On Tue, 2014-12-23 at 01:16 -0800, Jeff Davis wrote: > New patch attached (rebased, as well). > > I also see your other message about adding regression testing. I'm > hesitant to slow down the tests for everyone to run through this code > path though. Should I add regression tests, and then remove them later > after we're more comfortable that it works?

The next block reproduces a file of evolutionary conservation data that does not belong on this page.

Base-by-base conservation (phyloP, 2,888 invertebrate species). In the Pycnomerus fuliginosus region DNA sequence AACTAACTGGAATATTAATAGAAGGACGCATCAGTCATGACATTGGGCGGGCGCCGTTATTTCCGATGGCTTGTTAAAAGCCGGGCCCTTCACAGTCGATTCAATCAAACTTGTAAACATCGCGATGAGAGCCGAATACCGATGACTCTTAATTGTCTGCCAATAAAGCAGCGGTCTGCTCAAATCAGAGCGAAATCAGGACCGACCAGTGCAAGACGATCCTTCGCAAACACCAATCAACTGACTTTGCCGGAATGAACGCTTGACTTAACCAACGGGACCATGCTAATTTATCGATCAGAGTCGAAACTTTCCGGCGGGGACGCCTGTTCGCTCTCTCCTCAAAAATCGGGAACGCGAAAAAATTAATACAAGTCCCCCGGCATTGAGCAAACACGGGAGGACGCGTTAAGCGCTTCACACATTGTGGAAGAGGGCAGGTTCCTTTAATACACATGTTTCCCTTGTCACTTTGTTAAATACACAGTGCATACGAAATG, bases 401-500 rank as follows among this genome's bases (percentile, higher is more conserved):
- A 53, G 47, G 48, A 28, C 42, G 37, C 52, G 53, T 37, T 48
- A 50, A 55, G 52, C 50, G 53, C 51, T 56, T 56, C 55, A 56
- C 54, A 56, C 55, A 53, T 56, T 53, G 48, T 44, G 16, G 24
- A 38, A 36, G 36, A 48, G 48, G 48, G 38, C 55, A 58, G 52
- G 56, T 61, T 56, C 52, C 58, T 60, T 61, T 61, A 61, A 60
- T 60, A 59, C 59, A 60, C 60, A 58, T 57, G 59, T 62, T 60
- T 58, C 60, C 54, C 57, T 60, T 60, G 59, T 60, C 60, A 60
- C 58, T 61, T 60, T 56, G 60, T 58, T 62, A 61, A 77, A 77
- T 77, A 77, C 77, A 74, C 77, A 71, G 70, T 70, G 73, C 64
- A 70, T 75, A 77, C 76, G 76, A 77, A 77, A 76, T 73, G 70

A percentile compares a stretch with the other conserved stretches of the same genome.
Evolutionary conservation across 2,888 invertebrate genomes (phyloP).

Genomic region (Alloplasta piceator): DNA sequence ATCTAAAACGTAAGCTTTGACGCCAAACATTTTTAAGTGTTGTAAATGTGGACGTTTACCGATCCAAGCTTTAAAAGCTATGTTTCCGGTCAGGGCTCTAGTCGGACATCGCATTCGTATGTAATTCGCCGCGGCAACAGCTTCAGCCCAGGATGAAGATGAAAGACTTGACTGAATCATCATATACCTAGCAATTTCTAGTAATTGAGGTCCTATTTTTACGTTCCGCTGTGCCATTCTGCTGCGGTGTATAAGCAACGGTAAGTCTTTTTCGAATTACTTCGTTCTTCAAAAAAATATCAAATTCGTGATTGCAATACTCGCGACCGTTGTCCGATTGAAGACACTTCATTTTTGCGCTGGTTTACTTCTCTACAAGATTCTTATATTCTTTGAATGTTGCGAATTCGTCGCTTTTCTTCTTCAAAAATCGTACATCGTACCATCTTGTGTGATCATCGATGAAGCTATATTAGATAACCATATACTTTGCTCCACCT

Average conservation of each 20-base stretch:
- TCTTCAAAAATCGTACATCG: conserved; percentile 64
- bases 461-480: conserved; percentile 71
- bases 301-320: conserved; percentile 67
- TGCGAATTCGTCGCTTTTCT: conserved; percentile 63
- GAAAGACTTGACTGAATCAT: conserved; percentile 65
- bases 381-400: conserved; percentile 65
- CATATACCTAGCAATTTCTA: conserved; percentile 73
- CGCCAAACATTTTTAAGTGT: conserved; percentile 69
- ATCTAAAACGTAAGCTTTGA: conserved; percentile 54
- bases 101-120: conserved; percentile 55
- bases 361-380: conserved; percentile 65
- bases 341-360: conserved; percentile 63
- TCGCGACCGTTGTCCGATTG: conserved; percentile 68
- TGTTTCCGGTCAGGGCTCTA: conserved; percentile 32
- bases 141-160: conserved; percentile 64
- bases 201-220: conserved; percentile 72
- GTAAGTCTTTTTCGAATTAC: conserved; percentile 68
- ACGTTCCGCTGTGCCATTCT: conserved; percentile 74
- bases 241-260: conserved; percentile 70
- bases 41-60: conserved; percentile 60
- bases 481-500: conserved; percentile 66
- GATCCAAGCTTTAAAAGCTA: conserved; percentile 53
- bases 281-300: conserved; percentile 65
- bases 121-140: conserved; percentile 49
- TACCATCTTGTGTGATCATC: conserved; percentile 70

Attached are some tests I ran. First, generate the data sets with hashagg_test_data.sql. Then, do (I used work_mem at default of 4MB): set enable_hashagg=false; \o /tmp/sort.out \i /tmp/hashagg_test.sql \o set enable_hashagg=true; \o /tmp/hash.out \i /tmp/hashagg_test.sql and then diff'd the output to make sure the results are the same (except the plans, of course). The script loads the results into a temp table, then sorts it before outputting, to make the test order-independent. I didn't just add an ORDER BY, because that would change the plan and it would never use hashagg. I think that has fairly good coverage of the hashagg code. I used 3 different input data sets, byval and byref types (for group key and args), and a group aggregate query as well as DISTINCT. Let me know if I missed something. I also did some performance comparisons between disk-based sort+group and disk-based hashagg. The results are quite favorable for hashagg given the data sets I provided. Simply create the data using hashagg_test_data.sql (if not already done), set the work_mem to the value you want to test, and run hashagg_test_perf.sql. It uses EXPLAIN ANALYZE for the timings. singleton: 10M groups of 1 even: 1M groups of 10 skew: wildly different group sizes; see data script q1: group aggregate query q2: distinct query The total memory requirements for the test to run without going to disk ranges from about 100MB (for "even") to about 1GB (for "singleton"). Regardless of work_mem, these all fit in memory on my machine, so they aren't *really* going to disk. Also note that, because of how the memory blocks are allocated, and that hashagg waits until memory is exceeded, then hashagg might use about double work_mem when work_mem is small (the effect is not important at higher values). work_mem='1MB': sort+group (s) hashagg (s) singleton q1 12 10 singleton q2 8 7 even q1 14 7 even q2 10 5 skew q1 22 6 skew q2 16 4 work_mem='4MB': sort+group (s) hashagg (s) singleton q1 12 11 singleton q2 8 6 even q1 12 7 even q2 9 5 skew q1 19 6 skew q2 13 3 work_mem='16MB': sort+group (s) hashagg (s) singleton q1 12 11 singleton q2 8 7 even q1 14 7 even q2 10 5 skew q1 15 6 skew q2 12 4 work_mem='64MB': sort+group (s) hashagg (s) singleton q1 13 12 singleton q2 9 8 even q1 14 8 even q2 10 5 skew q1 17 6 skew q2 13 4 work_mem='256MB': sort+group (s) hashagg (s) singleton q1 12 12 singleton q2 9 8 even q1 14 7 even q2 11 4 skew q1 16 6 skew q2 13 4 work_mem='512MB': sort+group (s) hashagg (s) singleton q1 12 12 singleton q2 9 7 even q1 14 7 even q2 10 4 skew q1 16 6 skew q2 12 4 work_mem='2GB': sort+group (s) hashagg (s) singleton q1 9 12 singleton q2 6 6 even q1 8 7 even q2 6 4 skew q1 7 6 skew q2 5 4 These numbers are great news for disk-based hashagg. It seems to be the same or better than sort+group in nearly all cases (again, this example doesn't actually go to disk, so those numbers may come out differently). Also, the numbers are remarkably stable for varying work_mem for both plans. That means that it doesn't cost much to keep a lower work_mem as long as your system has plenty of memory. Do others have similar numbers? I'm quite surprised at how little work_mem seems to matter for these plans (HashJoin might be a different story though). I feel like I made a mistake -- can someone please do a sanity check on my numbers? Regards, Jeff Davis
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